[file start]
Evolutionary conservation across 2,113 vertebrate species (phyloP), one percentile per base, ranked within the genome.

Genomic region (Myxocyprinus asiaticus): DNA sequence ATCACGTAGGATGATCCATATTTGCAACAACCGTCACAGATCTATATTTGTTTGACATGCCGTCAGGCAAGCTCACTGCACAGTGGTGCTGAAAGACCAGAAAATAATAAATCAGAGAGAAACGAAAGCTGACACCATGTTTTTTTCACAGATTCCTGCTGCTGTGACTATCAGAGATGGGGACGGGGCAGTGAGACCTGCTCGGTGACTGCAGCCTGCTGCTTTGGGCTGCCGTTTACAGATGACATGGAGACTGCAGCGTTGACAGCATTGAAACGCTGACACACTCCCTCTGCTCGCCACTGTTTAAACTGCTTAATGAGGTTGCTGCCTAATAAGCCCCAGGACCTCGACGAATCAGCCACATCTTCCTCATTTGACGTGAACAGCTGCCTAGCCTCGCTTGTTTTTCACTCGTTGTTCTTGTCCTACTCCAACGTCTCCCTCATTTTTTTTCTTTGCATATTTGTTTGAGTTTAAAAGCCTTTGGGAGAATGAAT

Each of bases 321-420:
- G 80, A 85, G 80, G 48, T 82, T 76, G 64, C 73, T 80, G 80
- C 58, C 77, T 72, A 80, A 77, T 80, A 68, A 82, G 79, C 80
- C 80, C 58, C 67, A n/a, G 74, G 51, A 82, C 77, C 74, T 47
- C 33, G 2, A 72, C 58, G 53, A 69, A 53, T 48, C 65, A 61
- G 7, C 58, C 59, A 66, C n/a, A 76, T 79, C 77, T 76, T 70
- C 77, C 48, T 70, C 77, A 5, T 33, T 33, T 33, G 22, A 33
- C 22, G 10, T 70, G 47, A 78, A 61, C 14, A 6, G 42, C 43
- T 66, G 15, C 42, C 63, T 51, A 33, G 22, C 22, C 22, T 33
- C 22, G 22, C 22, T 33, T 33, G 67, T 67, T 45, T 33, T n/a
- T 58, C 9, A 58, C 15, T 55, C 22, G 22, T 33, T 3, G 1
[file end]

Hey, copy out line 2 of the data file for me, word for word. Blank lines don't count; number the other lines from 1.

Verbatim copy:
Genomic region (Myxocyprinus asiaticus): DNA sequence ATCACGTAGGATGATCCATATTTGCAACAACCGTCACAGATCTATATTTGTTTGACATGCCGTCAGGCAAGCTCACTGCACAGTGGTGCTGAAAGACCAGAAAATAATAAATCAGAGAGAAACGAAAGCTGACACCATGTTTTTTTCACAGATTCCTGCTGCTGTGACTATCAGAGATGGGGACGGGGCAGTGAGACCTGCTCGGTGACTGCAGCCTGCTGCTTTGGGCTGCCGTTTACAGATGACATGGAGACTGCAGCGTTGACAGCATTGAAACGCTGACACACTCCCTCTGCTCGCCACTGTTTAAACTGCTTAATGAGGTTGCTGCCTAATAAGCCCCAGGACCTCGACGAATCAGCCACATCTTCCTCATTTGACGTGAACAGCTGCCTAGCCTCGCTTGTTTTTCACTCGTTGTTCTTGTCCTACTCCAACGTCTCCCTCATTTTTTTTCTTTGCATATTTGTTTGAGTTTAAAAGCCTTTGGGAGAATGAAT